High street help now available for allergies

MP Jo Swinson at the launch of the Anaphylaxis scheme. Picture: Emma Mitchell

MP Jo Swinson at the launch of the Anaphylaxis scheme. Picture: Emma Mitchell

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The orange cross in your local pharmacy’s window means another layer of expert advice, says Harry McQuillan

Anaphylaxsis received mainstream media attention earlier this year when Liberal Democrat MP Jo Swinson suffered a serious reaction after inadvertently eating a biscuit containing nuts. The swift medical attention she received averted a potentially life-threatening outcome.

This summer, community pharmacies across Scotland began a campaign to raise awareness of the dangers of anaphylactic reactions. The network has pledged to increase access to potentially life-saving adrenaline injections for patients all over Scotland. The campaign has been adopted with no remuneration for the pharmacy contractors. An orange cross logo is visible in pharmacy windows all over the country showing the availability of emergency assistance.

Anaphylaxis is a severe allergic reaction which can affect several of the body’s functions. Symptoms usually start within minutes of exposure to an allergen and can affect organs such as the lungs, gut or skin. Symptoms can include, but are not limited to, any of the following: difficulty breathing, problems swallowing, stomach pain and facial swelling. In severe cases, a dramatic reduction in blood pressure can occur. This is known as anaphylactic shock.

There are a number of allergens which can cause an anaphylactic reaction. These are typically foods such as nuts and shellfish or non-food items like antibiotics or latex gloves.

Each patient is different and will be susceptible to different allergens. In the UK, it is estimated that 500,000 people have had a venom-induced serious reaction while more than 220,000 people have had a nut-induced anaphylaxis. Thankfully, fatalities are rare but 20 to 30 lives a year are lost because of the condition.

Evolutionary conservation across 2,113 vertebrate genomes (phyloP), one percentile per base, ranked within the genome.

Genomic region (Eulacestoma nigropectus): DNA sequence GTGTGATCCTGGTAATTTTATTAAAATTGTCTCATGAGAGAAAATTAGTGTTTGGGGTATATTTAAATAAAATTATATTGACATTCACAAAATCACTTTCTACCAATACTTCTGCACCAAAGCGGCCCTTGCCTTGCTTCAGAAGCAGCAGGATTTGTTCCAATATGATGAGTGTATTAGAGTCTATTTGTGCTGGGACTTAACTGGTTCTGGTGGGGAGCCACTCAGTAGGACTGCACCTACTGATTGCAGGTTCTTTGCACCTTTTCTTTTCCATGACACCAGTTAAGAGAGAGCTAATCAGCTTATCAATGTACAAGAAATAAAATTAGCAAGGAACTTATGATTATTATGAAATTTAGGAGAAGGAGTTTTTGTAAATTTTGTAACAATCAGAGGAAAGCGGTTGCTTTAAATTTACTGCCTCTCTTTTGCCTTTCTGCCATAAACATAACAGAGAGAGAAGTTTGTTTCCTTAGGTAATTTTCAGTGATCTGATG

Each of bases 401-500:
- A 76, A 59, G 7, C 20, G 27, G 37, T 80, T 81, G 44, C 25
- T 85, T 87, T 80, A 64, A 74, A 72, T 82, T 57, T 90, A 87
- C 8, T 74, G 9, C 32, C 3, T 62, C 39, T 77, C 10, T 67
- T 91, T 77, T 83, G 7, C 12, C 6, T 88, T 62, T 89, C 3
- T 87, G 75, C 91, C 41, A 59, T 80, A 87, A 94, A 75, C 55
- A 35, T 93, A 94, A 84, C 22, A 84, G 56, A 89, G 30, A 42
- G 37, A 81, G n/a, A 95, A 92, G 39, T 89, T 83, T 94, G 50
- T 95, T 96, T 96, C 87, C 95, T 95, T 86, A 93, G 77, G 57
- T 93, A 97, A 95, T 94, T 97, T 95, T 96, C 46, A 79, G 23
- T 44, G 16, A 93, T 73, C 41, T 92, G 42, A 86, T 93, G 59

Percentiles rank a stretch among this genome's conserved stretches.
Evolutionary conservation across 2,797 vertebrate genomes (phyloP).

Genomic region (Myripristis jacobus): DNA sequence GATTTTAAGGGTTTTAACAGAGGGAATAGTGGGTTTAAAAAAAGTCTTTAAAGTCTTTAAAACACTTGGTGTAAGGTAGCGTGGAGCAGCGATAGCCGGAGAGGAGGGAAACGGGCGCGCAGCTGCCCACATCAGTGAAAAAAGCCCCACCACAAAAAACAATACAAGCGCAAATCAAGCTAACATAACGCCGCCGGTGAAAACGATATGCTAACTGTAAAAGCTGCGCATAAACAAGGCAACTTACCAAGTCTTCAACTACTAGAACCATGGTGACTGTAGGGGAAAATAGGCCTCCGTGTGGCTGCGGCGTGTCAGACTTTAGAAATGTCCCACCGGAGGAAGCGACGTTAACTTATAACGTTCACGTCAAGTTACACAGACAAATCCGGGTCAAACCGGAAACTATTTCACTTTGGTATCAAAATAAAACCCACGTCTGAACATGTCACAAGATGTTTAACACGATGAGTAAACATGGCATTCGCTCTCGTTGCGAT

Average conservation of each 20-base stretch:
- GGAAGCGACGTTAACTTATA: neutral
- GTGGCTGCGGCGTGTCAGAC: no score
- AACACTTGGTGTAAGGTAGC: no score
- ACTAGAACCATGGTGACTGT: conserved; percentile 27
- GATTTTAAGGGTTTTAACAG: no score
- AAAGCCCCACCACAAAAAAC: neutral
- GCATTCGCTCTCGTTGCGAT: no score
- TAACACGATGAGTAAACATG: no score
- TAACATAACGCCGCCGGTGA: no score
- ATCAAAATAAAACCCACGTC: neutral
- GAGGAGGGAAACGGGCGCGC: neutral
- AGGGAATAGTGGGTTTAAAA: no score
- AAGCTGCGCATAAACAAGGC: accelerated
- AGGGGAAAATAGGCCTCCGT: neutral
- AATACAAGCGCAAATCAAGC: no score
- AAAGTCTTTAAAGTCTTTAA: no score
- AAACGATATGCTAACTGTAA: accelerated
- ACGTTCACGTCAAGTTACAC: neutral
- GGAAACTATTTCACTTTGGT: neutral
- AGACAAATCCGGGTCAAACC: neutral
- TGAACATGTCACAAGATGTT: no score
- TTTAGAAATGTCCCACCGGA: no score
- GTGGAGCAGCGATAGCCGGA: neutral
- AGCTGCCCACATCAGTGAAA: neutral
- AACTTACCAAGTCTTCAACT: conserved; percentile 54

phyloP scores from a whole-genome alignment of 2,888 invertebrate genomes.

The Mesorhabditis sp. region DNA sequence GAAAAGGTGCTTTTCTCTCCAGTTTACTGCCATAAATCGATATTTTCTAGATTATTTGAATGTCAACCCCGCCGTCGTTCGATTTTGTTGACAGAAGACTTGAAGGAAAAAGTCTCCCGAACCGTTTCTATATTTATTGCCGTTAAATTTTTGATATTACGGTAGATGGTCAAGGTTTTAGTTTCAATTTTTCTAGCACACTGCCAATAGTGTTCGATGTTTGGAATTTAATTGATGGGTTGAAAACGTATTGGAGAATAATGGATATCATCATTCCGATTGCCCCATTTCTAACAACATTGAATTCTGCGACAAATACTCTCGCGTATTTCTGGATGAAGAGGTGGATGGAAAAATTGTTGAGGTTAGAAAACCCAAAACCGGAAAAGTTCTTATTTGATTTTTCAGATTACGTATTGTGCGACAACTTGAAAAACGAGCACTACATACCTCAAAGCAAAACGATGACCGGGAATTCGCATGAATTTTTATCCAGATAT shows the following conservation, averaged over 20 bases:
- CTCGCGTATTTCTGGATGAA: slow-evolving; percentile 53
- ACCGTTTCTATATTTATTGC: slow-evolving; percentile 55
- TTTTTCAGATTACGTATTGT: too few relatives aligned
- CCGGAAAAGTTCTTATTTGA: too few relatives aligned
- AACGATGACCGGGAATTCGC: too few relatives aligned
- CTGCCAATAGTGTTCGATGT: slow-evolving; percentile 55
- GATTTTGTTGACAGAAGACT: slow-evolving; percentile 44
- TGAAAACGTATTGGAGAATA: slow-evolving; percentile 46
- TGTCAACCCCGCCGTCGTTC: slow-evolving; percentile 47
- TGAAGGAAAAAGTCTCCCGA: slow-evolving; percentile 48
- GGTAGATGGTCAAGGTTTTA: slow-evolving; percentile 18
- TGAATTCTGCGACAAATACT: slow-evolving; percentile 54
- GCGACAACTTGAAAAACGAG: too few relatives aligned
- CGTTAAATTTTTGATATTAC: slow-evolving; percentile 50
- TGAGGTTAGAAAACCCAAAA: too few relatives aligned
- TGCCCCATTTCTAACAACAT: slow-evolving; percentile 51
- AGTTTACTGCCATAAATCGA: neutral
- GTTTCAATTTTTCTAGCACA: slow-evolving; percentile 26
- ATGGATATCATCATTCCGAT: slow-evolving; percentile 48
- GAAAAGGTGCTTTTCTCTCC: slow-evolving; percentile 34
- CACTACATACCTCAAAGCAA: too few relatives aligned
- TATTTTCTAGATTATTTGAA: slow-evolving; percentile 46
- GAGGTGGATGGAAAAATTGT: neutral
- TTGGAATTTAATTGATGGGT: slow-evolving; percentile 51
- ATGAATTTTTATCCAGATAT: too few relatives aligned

Unrivalled access to healthcare advice and treatment

Community Pharmacy Scotland initiated the campaign because the organisation believes the pharmacy network offers unrivalled access to healthcare advice and treatment. Pharmacists have received free training on how to best treat a patient who requires emergency assistance.

Once identified, the risk of severe allergic reactions is a long-term condition. Although community pharmacies are making this commitment to act in emergency situations, a long-term goal of the campaign is that more patients will be able to administer adrenaline themselves. This fits in with the Scottish Government “self-care” agenda which focuses on empowering patients to take control of their own healthcare. Through patient education, those with severe allergies can learn to manage their condition and treat themselves should an emergency arise.

Support can come through a variety of sources which all lead to improving outcomes for patients. Allergy patients can benefit from pharmacist input through registering with the Chronic Medication Service. When initially diagnosed, a new medicine intervention can reassure the patient on how best to administer their adrenaline pen. The pharmacist can also offer advice around carrying two devices; due to the nature of anaphylaxis, a second dose of adrenaline can sometimes be required.

Apps, text messages and e-mails

This initial consultation can be an ideal opportunity for a pharmacist to reinforce these messages and others for this cohort of patients (eg keeping personal adrenaline pens in date to assure of effectiveness of product).

Technology is also being used to support patients. Manufacturers are now using systems such as apps, text messages and e-mails to alert patients when their pens are due to expire. This adds to each patient’s support network.

The Anaphylaxis Campaign is one of many initiatives improving access to healthcare for the people of Scotland. Patients across Scotland are now seeing the community pharmacy as the first port of call when accessing healthcare. Most services are NHS contracted but many pharmacies are also choosing to innovate and offer additional non-NHS services.

Patients are also benefiting from initiatives such immunisation clinics and travel health services. Additional schemes can act as a gateway to other NHS services and benefit the health of local communities.

Community Pharmacy Scotland is committed to further developing both NHS and additional services in order to drive healthcare standards throughout Scotland. Focusing on outcomes for patients, we believe the pharmacy network can continue to deliver the current highly-valued services and develop future pharmaceutical care initiatives. This will benefit not only those at risk of anaphylaxis but many more patients who choose to access their local community pharmacy.

• Harry McQuillan is chief executive of Community Pharmacy Scotland www.communitypharmacyscotland.org.uk

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